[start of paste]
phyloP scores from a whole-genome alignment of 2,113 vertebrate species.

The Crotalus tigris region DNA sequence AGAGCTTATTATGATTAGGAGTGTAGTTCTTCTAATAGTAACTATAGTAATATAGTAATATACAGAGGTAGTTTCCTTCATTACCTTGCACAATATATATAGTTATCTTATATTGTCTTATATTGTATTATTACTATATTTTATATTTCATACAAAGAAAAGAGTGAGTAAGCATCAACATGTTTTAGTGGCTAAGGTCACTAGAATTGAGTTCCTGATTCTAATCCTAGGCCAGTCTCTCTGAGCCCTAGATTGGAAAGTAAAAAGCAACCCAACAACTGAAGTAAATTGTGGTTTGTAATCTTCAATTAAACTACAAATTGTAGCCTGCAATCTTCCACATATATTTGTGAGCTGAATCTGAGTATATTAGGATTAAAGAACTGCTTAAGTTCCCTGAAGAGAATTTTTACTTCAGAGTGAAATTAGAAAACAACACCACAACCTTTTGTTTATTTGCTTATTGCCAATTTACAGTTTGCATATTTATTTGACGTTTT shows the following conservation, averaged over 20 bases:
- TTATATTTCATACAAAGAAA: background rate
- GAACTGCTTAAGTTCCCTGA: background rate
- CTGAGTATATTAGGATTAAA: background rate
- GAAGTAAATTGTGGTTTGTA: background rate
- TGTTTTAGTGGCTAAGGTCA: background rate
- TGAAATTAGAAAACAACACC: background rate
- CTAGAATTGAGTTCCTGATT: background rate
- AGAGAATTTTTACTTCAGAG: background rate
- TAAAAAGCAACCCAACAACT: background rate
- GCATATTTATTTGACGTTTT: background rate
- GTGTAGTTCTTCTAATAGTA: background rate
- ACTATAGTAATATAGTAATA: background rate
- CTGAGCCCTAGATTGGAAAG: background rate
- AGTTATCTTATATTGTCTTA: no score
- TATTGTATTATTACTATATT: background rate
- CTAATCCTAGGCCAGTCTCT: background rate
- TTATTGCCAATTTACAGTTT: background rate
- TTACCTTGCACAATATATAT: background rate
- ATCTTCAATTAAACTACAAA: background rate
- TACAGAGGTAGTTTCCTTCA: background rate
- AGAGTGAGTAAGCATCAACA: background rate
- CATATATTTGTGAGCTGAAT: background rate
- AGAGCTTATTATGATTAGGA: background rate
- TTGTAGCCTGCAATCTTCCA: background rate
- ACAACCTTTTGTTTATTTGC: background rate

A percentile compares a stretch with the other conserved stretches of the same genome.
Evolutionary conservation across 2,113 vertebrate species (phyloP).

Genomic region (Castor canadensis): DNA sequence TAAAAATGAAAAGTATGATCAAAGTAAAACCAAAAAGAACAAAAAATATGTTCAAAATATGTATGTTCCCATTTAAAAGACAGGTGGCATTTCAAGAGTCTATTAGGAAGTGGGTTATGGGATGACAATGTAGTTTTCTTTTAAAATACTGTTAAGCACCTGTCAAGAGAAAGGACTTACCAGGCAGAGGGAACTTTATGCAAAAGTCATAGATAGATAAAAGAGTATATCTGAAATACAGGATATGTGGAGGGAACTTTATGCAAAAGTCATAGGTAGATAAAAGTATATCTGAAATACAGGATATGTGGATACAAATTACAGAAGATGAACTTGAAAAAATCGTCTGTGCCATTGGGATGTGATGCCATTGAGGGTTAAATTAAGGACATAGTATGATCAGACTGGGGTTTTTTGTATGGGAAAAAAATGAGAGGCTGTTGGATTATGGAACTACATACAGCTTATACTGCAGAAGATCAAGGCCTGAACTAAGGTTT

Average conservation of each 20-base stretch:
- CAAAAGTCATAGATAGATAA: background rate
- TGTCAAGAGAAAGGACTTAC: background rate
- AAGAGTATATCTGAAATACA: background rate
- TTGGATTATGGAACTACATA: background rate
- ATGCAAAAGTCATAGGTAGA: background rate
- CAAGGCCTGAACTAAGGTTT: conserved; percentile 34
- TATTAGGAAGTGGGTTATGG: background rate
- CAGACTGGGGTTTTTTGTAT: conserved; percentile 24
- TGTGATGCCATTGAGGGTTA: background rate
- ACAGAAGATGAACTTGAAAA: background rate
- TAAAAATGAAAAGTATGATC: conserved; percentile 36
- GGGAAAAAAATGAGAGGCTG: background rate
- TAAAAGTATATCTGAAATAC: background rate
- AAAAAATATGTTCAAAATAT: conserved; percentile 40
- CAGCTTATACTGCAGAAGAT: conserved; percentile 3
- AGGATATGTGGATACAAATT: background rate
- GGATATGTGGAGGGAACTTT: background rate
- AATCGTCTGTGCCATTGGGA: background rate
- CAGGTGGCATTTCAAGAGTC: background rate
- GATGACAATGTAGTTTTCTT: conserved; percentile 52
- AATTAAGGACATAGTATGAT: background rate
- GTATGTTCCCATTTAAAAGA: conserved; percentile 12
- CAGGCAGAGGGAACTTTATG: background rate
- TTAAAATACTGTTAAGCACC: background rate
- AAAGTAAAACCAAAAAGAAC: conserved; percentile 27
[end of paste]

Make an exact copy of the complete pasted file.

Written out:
phyloP scores from a whole-genome alignment of 2,113 vertebrate species.

The Crotalus tigris region DNA sequence AGAGCTTATTATGATTAGGAGTGTAGTTCTTCTAATAGTAACTATAGTAATATAGTAATATACAGAGGTAGTTTCCTTCATTACCTTGCACAATATATATAGTTATCTTATATTGTCTTATATTGTATTATTACTATATTTTATATTTCATACAAAGAAAAGAGTGAGTAAGCATCAACATGTTTTAGTGGCTAAGGTCACTAGAATTGAGTTCCTGATTCTAATCCTAGGCCAGTCTCTCTGAGCCCTAGATTGGAAAGTAAAAAGCAACCCAACAACTGAAGTAAATTGTGGTTTGTAATCTTCAATTAAACTACAAATTGTAGCCTGCAATCTTCCACATATATTTGTGAGCTGAATCTGAGTATATTAGGATTAAAGAACTGCTTAAGTTCCCTGAAGAGAATTTTTACTTCAGAGTGAAATTAGAAAACAACACCACAACCTTTTGTTTATTTGCTTATTGCCAATTTACAGTTTGCATATTTATTTGACGTTTT shows the following conservation, averaged over 20 bases:
- TTATATTTCATACAAAGAAA: background rate
- GAACTGCTTAAGTTCCCTGA: background rate
- CTGAGTATATTAGGATTAAA: background rate
- GAAGTAAATTGTGGTTTGTA: background rate
- TGTTTTAGTGGCTAAGGTCA: background rate
- TGAAATTAGAAAACAACACC: background rate
- CTAGAATTGAGTTCCTGATT: background rate
- AGAGAATTTTTACTTCAGAG: background rate
- TAAAAAGCAACCCAACAACT: background rate
- GCATATTTATTTGACGTTTT: background rate
- GTGTAGTTCTTCTAATAGTA: background rate
- ACTATAGTAATATAGTAATA: background rate
- CTGAGCCCTAGATTGGAAAG: background rate
- AGTTATCTTATATTGTCTTA: no score
- TATTGTATTATTACTATATT: background rate
- CTAATCCTAGGCCAGTCTCT: background rate
- TTATTGCCAATTTACAGTTT: background rate
- TTACCTTGCACAATATATAT: background rate
- ATCTTCAATTAAACTACAAA: background rate
- TACAGAGGTAGTTTCCTTCA: background rate
- AGAGTGAGTAAGCATCAACA: background rate
- CATATATTTGTGAGCTGAAT: background rate
- AGAGCTTATTATGATTAGGA: background rate
- TTGTAGCCTGCAATCTTCCA: background rate
- ACAACCTTTTGTTTATTTGC: background rate

A percentile compares a stretch with the other conserved stretches of the same genome.
Evolutionary conservation across 2,113 vertebrate species (phyloP).

Genomic region (Castor canadensis): DNA sequence TAAAAATGAAAAGTATGATCAAAGTAAAACCAAAAAGAACAAAAAATATGTTCAAAATATGTATGTTCCCATTTAAAAGACAGGTGGCATTTCAAGAGTCTATTAGGAAGTGGGTTATGGGATGACAATGTAGTTTTCTTTTAAAATACTGTTAAGCACCTGTCAAGAGAAAGGACTTACCAGGCAGAGGGAACTTTATGCAAAAGTCATAGATAGATAAAAGAGTATATCTGAAATACAGGATATGTGGAGGGAACTTTATGCAAAAGTCATAGGTAGATAAAAGTATATCTGAAATACAGGATATGTGGATACAAATTACAGAAGATGAACTTGAAAAAATCGTCTGTGCCATTGGGATGTGATGCCATTGAGGGTTAAATTAAGGACATAGTATGATCAGACTGGGGTTTTTTGTATGGGAAAAAAATGAGAGGCTGTTGGATTATGGAACTACATACAGCTTATACTGCAGAAGATCAAGGCCTGAACTAAGGTTT

Average conservation of each 20-base stretch:
- CAAAAGTCATAGATAGATAA: background rate
- TGTCAAGAGAAAGGACTTAC: background rate
- AAGAGTATATCTGAAATACA: background rate
- TTGGATTATGGAACTACATA: background rate
- ATGCAAAAGTCATAGGTAGA: background rate
- CAAGGCCTGAACTAAGGTTT: conserved; percentile 34
- TATTAGGAAGTGGGTTATGG: background rate
- CAGACTGGGGTTTTTTGTAT: conserved; percentile 24
- TGTGATGCCATTGAGGGTTA: background rate
- ACAGAAGATGAACTTGAAAA: background rate
- TAAAAATGAAAAGTATGATC: conserved; percentile 36
- GGGAAAAAAATGAGAGGCTG: background rate
- TAAAAGTATATCTGAAATAC: background rate
- AAAAAATATGTTCAAAATAT: conserved; percentile 40
- CAGCTTATACTGCAGAAGAT: conserved; percentile 3
- AGGATATGTGGATACAAATT: background rate
- GGATATGTGGAGGGAACTTT: background rate
- AATCGTCTGTGCCATTGGGA: background rate
- CAGGTGGCATTTCAAGAGTC: background rate
- GATGACAATGTAGTTTTCTT: conserved; percentile 52
- AATTAAGGACATAGTATGAT: background rate
- GTATGTTCCCATTTAAAAGA: conserved; percentile 12
- CAGGCAGAGGGAACTTTATG: background rate
- TTAAAATACTGTTAAGCACC: background rate
- AAAGTAAAACCAAAAAGAAC: conserved; percentile 27